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Thriving Online Groups For Journalists

There are a wealth of resources online, some more active than others. We’ve compiled a list of groups we love for their enthusiastic members, participation and community camaraderie.

Most of our groups tend to revolve around an industry niche; overly broad topics don’t always work well in encouraging a lot of discussion. However, there is something here for everybody to benefit from.

This is far from an exhaustive list. We’ve left most groups we know of out, and you can find longer lists here and here, though some groups are more dormant than others.

As always, the major rules of each group are common sense. Play nice. Help the other members. And what happens in the social media group stays in the social media group.


Ah, Facebook. For many journalists, the platform is as much about work as about play, and the centre of discussions on the dilemmas facing modern journalism. The groups, however, are one way Facebook undoubtedly can work in our favour.

Out of the Binders: Exclusively for women and gender non-conforming writers. Established with the sole purpose of tackling under-representation of women in media, and so it covers a range of writing: book publishing, entertainment, journalism, poetry, etc. It’s very large, but very supportive, and has an annual conference in New York City.

Freelance Journalists UK: The United Kingdom has an amazing array of publications, and if you’re keen on working with the editors and writers on that side of the pond, this group wants to help.

The group stays true to its name and is very region-specific, which contributes to its efficacy; not the place to go for general global journalism chat, or if you’re not serious about actively working in the UK media world. However, for those who are, you won’t find a smarter or more resourceful set of peers online. Note: There is a vetting process for entry. If it’s not apparent from your facebook profile that you’re a journalist, you may not be approved by admin.

Minorities in Digital Media: One of our newer communities, but very much needed! Posting fellowships, jobs and general encouragement to minority media workers. They even had their first offline mixer recently (New York-based).

As a note, you do have to be a member of an underrepresented group in media to sign up. (If you like this, check out Writers of Color on twitter too.)

Create Your Nomadtopia: Important to note that this isn’t a writer’s group, and you shouldn’t sign up if you’re looking for advice on the practice of journalism itself. Rather, it offers advice and support for location-independent living.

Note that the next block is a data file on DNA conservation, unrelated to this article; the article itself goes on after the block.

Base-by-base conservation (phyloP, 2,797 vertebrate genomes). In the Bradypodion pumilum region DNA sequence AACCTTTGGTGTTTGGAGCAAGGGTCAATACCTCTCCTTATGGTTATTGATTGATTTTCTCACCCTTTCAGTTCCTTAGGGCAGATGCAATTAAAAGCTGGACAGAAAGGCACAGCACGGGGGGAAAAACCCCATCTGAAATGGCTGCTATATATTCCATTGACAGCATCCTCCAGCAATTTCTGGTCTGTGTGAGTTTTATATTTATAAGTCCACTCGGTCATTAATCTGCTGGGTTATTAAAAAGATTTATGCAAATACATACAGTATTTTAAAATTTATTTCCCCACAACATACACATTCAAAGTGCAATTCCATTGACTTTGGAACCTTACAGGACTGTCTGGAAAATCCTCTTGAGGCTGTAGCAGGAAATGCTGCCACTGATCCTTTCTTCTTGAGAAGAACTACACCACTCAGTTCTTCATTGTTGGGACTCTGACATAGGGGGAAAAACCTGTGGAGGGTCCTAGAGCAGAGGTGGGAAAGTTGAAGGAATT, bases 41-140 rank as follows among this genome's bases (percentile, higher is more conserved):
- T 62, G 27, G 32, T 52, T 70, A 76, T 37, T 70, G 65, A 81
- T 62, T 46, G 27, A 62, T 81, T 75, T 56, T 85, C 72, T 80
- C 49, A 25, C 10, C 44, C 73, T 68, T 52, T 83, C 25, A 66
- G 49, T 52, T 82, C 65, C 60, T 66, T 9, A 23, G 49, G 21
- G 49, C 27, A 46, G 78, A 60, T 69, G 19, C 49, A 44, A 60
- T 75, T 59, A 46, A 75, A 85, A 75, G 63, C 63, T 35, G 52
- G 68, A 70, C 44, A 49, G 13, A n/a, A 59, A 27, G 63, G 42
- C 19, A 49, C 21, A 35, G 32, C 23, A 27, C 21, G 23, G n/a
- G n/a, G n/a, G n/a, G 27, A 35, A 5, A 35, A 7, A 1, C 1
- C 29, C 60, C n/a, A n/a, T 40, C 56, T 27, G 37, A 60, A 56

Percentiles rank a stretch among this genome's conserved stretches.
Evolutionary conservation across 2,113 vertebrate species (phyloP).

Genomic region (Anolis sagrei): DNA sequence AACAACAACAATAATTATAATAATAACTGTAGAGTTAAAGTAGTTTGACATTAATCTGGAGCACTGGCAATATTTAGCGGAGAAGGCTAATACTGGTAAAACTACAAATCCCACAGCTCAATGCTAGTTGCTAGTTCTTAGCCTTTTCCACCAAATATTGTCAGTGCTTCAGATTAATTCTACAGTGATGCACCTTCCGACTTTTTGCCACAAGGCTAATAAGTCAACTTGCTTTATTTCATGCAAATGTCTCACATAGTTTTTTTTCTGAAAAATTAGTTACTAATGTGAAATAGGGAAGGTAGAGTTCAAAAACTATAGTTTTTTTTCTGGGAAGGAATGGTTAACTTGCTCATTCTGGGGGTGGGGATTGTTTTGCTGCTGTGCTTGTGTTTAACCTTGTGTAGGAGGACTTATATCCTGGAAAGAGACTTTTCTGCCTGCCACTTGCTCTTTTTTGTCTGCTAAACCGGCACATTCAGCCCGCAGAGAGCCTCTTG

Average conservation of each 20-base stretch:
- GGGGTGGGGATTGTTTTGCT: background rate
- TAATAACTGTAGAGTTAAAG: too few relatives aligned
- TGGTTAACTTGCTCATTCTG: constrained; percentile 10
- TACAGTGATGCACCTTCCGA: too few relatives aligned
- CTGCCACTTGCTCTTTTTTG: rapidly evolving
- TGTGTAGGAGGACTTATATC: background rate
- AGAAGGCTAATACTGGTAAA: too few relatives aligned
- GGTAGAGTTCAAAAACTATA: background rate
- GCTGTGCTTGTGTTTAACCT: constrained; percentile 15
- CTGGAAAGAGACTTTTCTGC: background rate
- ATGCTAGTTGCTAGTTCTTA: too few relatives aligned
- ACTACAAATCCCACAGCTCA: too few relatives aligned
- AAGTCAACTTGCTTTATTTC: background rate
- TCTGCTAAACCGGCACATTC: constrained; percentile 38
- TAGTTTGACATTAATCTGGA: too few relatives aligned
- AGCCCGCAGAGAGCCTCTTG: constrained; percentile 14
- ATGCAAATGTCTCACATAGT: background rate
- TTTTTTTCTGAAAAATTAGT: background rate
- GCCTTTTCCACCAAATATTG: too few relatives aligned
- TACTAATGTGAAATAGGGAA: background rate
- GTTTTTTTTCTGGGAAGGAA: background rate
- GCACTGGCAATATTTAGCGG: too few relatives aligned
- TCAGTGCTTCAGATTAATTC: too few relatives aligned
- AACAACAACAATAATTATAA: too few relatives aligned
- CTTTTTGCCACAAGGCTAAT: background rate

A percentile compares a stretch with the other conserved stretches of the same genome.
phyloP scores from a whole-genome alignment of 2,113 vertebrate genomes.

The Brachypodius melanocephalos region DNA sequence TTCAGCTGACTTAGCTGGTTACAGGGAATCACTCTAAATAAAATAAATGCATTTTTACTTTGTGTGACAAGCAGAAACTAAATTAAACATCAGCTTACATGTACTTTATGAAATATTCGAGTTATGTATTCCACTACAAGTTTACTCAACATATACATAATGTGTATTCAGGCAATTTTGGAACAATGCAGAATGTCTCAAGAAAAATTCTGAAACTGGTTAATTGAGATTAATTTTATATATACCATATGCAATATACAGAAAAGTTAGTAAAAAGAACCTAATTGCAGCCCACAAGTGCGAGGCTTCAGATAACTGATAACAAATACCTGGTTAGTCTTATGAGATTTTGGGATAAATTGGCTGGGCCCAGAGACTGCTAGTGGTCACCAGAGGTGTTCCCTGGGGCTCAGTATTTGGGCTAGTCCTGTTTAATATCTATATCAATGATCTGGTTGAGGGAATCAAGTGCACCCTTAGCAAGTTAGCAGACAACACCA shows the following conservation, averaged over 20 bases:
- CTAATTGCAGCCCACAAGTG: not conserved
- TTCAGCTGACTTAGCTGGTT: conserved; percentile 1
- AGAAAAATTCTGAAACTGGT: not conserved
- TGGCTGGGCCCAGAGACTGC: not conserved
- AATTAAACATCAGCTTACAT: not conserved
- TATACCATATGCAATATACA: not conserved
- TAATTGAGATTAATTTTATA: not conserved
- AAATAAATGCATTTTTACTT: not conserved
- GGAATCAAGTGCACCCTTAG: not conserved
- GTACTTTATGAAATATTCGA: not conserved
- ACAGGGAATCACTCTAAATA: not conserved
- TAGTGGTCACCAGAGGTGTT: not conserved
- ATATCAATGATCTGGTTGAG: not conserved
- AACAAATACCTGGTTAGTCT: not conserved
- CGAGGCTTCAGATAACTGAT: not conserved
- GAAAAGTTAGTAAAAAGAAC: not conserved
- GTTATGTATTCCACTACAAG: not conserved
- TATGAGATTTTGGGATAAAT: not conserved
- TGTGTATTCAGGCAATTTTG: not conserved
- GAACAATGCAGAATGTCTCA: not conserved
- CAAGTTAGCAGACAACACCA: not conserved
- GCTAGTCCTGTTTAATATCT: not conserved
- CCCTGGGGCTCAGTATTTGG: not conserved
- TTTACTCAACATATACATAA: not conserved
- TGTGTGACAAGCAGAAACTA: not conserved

As freelancers, we can often be stuck when it comes to the logistical problems of chasing stories; where can we live affordably? What’s the best health insurance? How on earth do we manage banking while we’re there? Various nomadic professionals have banded together to answer all the small, but crucial details that crop up during life on the road.

This isn’t the group to go to further your writing career, but it is an invaluable resource for planning your life around a job that assumes your office is the world.


For those of you who don’t know about Slack, it is a powerful messaging application that has quickly become a fixture in media companies worldwide. It also allows free communities; all you need to do is ask for an invite and then log in with your e-mail. There are a number of journalism slacks, but we’ve found two to be particularly active.

Digital Journalism Rocks: This is the most active slack community (and perhaps most active community overall) that we’ve seen. As its name suggests, it revolves around the practice of digital journalism, with channels like audience development, data visualization and mobile reporting. If you’re passionate about modern journalism (and giphy), these are your people. (Note: application process to be invited.)

Open Data Community: Not strictly a journalism group. Rather, this is a watering hole for anyone who works in data: research, analysis, tools, sources, etc.

Data journalism is becoming more and more relevant, especially as our capacity to create and deploy visualizations grows. Yet anyone who works in the field knows it isn’t quite as easy as looking up numbers on a report, plugging them into an excel file and making a pie chart. Anyone interested in data journalism and how much you can do with it can get a lot out of this community. (Fair warning: it can get pretty technical).


For all the talk about Twitter’s troubles, it is still a hub for journalists. Here, you can pitch, chat, follow and promote more easily and often than any other social medium, without being obnoxious.

One under-used aspect of Twitter is searching tags. If you’re curious about journalism, #journalism, #journo, #journalists, #journalist, #journojobs are all obvious and popular go-tos. However, chats are a great way to engage other members on twitter, and get those sought-after @’s from notable media figures.

#wjchat: 17:00 (5 pm) PT, wjchat (short for web journalism chat) tackles all things “content, technology, ethics and business of journalism on the web.’

#MuckRackCafe is a good stand-in as the popular #muckedup is on hiatus. A monthly 30 minute Q&A with a journalist.

#commschat started as a European based dialogue, and covers communications overall — that means PR and marketing too. However, it’s still relevant, and you can log on for live discussion on Mondays at 20:00 (8 pm) GMT.

Also, good tags to keep your eye on: #digitaljournalism, #digitalnews, #digitalmedia, #journchat, #mediadiversity, #ddj (data driven journalism).

Honorable mention: If you’re thinking of leaving journalism (we’re sad to see you go!), What’s Your Plan B? is a group of folks who are also tackling life off the fourth estate.

Did we miss anything? Let us know at

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